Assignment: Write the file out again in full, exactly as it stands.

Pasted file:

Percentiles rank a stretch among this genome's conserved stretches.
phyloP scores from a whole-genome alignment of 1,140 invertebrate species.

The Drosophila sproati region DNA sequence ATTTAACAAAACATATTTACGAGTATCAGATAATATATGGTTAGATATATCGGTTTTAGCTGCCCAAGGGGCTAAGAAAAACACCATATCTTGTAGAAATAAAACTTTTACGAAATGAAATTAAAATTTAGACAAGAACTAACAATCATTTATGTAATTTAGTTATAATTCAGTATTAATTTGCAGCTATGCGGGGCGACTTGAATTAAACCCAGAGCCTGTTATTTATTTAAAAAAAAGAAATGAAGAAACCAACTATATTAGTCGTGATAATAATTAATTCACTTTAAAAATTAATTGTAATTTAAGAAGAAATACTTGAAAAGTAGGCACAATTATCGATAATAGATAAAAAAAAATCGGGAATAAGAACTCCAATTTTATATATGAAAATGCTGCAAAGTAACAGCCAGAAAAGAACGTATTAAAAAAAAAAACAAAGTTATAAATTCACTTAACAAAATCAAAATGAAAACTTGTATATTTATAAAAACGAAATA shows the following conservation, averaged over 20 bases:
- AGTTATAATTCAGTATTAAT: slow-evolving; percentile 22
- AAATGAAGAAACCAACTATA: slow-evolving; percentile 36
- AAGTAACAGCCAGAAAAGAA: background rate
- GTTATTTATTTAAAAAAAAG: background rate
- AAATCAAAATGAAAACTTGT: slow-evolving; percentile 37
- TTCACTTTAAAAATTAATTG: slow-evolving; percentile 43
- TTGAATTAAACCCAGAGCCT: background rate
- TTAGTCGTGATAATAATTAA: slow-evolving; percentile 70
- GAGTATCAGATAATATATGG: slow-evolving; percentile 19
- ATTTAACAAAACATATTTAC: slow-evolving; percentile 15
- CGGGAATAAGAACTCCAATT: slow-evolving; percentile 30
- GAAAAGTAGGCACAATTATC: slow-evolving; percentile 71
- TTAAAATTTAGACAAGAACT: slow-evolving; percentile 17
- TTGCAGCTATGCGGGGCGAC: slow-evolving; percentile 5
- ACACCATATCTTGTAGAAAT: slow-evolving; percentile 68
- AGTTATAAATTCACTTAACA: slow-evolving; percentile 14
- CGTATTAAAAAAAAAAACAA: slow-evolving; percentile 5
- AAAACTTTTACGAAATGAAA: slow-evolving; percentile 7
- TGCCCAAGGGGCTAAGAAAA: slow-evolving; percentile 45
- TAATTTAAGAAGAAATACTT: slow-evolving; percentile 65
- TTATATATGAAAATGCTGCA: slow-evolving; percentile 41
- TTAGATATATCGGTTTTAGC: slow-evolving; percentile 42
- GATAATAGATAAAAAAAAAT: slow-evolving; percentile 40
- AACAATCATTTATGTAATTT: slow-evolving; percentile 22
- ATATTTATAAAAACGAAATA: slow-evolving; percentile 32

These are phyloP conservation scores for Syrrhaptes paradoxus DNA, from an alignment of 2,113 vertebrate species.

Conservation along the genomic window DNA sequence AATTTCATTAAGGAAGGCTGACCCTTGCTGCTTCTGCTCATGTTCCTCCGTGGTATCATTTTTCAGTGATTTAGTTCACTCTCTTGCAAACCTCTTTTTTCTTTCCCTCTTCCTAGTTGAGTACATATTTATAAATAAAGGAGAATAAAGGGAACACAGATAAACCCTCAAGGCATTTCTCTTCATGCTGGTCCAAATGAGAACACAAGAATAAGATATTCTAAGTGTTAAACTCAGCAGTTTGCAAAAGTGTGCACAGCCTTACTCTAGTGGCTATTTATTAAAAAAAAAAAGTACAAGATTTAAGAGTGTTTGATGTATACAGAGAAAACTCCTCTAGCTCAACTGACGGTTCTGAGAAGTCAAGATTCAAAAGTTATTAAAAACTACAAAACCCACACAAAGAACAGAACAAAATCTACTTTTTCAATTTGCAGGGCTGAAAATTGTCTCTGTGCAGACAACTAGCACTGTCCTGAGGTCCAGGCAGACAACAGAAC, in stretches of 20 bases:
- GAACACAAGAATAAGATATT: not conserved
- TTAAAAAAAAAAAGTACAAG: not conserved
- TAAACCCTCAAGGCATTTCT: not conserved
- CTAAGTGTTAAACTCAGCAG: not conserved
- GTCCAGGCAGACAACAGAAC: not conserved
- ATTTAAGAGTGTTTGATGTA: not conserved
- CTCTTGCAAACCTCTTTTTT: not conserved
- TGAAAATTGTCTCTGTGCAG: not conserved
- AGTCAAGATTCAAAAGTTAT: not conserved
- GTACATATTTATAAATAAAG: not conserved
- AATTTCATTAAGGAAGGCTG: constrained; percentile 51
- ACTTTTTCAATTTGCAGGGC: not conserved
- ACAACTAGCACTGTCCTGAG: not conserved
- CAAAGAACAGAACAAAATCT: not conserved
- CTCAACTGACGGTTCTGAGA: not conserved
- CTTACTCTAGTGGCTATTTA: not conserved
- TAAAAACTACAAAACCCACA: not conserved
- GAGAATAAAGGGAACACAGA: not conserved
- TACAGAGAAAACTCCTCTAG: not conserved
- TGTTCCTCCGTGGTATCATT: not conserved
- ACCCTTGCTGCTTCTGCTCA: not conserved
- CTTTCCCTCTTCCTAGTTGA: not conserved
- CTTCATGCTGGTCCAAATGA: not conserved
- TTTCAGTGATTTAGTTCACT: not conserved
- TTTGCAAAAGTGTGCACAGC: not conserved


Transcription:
Percentiles rank a stretch among this genome's conserved stretches.
phyloP scores from a whole-genome alignment of 1,140 invertebrate species.

The Drosophila sproati region DNA sequence ATTTAACAAAACATATTTACGAGTATCAGATAATATATGGTTAGATATATCGGTTTTAGCTGCCCAAGGGGCTAAGAAAAACACCATATCTTGTAGAAATAAAACTTTTACGAAATGAAATTAAAATTTAGACAAGAACTAACAATCATTTATGTAATTTAGTTATAATTCAGTATTAATTTGCAGCTATGCGGGGCGACTTGAATTAAACCCAGAGCCTGTTATTTATTTAAAAAAAAGAAATGAAGAAACCAACTATATTAGTCGTGATAATAATTAATTCACTTTAAAAATTAATTGTAATTTAAGAAGAAATACTTGAAAAGTAGGCACAATTATCGATAATAGATAAAAAAAAATCGGGAATAAGAACTCCAATTTTATATATGAAAATGCTGCAAAGTAACAGCCAGAAAAGAACGTATTAAAAAAAAAAACAAAGTTATAAATTCACTTAACAAAATCAAAATGAAAACTTGTATATTTATAAAAACGAAATA shows the following conservation, averaged over 20 bases:
- AGTTATAATTCAGTATTAAT: slow-evolving; percentile 22
- AAATGAAGAAACCAACTATA: slow-evolving; percentile 36
- AAGTAACAGCCAGAAAAGAA: background rate
- GTTATTTATTTAAAAAAAAG: background rate
- AAATCAAAATGAAAACTTGT: slow-evolving; percentile 37
- TTCACTTTAAAAATTAATTG: slow-evolving; percentile 43
- TTGAATTAAACCCAGAGCCT: background rate
- TTAGTCGTGATAATAATTAA: slow-evolving; percentile 70
- GAGTATCAGATAATATATGG: slow-evolving; percentile 19
- ATTTAACAAAACATATTTAC: slow-evolving; percentile 15
- CGGGAATAAGAACTCCAATT: slow-evolving; percentile 30
- GAAAAGTAGGCACAATTATC: slow-evolving; percentile 71
- TTAAAATTTAGACAAGAACT: slow-evolving; percentile 17
- TTGCAGCTATGCGGGGCGAC: slow-evolving; percentile 5
- ACACCATATCTTGTAGAAAT: slow-evolving; percentile 68
- AGTTATAAATTCACTTAACA: slow-evolving; percentile 14
- CGTATTAAAAAAAAAAACAA: slow-evolving; percentile 5
- AAAACTTTTACGAAATGAAA: slow-evolving; percentile 7
- TGCCCAAGGGGCTAAGAAAA: slow-evolving; percentile 45
- TAATTTAAGAAGAAATACTT: slow-evolving; percentile 65
- TTATATATGAAAATGCTGCA: slow-evolving; percentile 41
- TTAGATATATCGGTTTTAGC: slow-evolving; percentile 42
- GATAATAGATAAAAAAAAAT: slow-evolving; percentile 40
- AACAATCATTTATGTAATTT: slow-evolving; percentile 22
- ATATTTATAAAAACGAAATA: slow-evolving; percentile 32

These are phyloP conservation scores for Syrrhaptes paradoxus DNA, from an alignment of 2,113 vertebrate species.

Conservation along the genomic window DNA sequence AATTTCATTAAGGAAGGCTGACCCTTGCTGCTTCTGCTCATGTTCCTCCGTGGTATCATTTTTCAGTGATTTAGTTCACTCTCTTGCAAACCTCTTTTTTCTTTCCCTCTTCCTAGTTGAGTACATATTTATAAATAAAGGAGAATAAAGGGAACACAGATAAACCCTCAAGGCATTTCTCTTCATGCTGGTCCAAATGAGAACACAAGAATAAGATATTCTAAGTGTTAAACTCAGCAGTTTGCAAAAGTGTGCACAGCCTTACTCTAGTGGCTATTTATTAAAAAAAAAAAGTACAAGATTTAAGAGTGTTTGATGTATACAGAGAAAACTCCTCTAGCTCAACTGACGGTTCTGAGAAGTCAAGATTCAAAAGTTATTAAAAACTACAAAACCCACACAAAGAACAGAACAAAATCTACTTTTTCAATTTGCAGGGCTGAAAATTGTCTCTGTGCAGACAACTAGCACTGTCCTGAGGTCCAGGCAGACAACAGAAC, in stretches of 20 bases:
- GAACACAAGAATAAGATATT: not conserved
- TTAAAAAAAAAAAGTACAAG: not conserved
- TAAACCCTCAAGGCATTTCT: not conserved
- CTAAGTGTTAAACTCAGCAG: not conserved
- GTCCAGGCAGACAACAGAAC: not conserved
- ATTTAAGAGTGTTTGATGTA: not conserved
- CTCTTGCAAACCTCTTTTTT: not conserved
- TGAAAATTGTCTCTGTGCAG: not conserved
- AGTCAAGATTCAAAAGTTAT: not conserved
- GTACATATTTATAAATAAAG: not conserved
- AATTTCATTAAGGAAGGCTG: constrained; percentile 51
- ACTTTTTCAATTTGCAGGGC: not conserved
- ACAACTAGCACTGTCCTGAG: not conserved
- CAAAGAACAGAACAAAATCT: not conserved
- CTCAACTGACGGTTCTGAGA: not conserved
- CTTACTCTAGTGGCTATTTA: not conserved
- TAAAAACTACAAAACCCACA: not conserved
- GAGAATAAAGGGAACACAGA: not conserved
- TACAGAGAAAACTCCTCTAG: not conserved
- TGTTCCTCCGTGGTATCATT: not conserved
- ACCCTTGCTGCTTCTGCTCA: not conserved
- CTTTCCCTCTTCCTAGTTGA: not conserved
- CTTCATGCTGGTCCAAATGA: not conserved
- TTTCAGTGATTTAGTTCACT: not conserved
- TTTGCAAAAGTGTGCACAGC: not conserved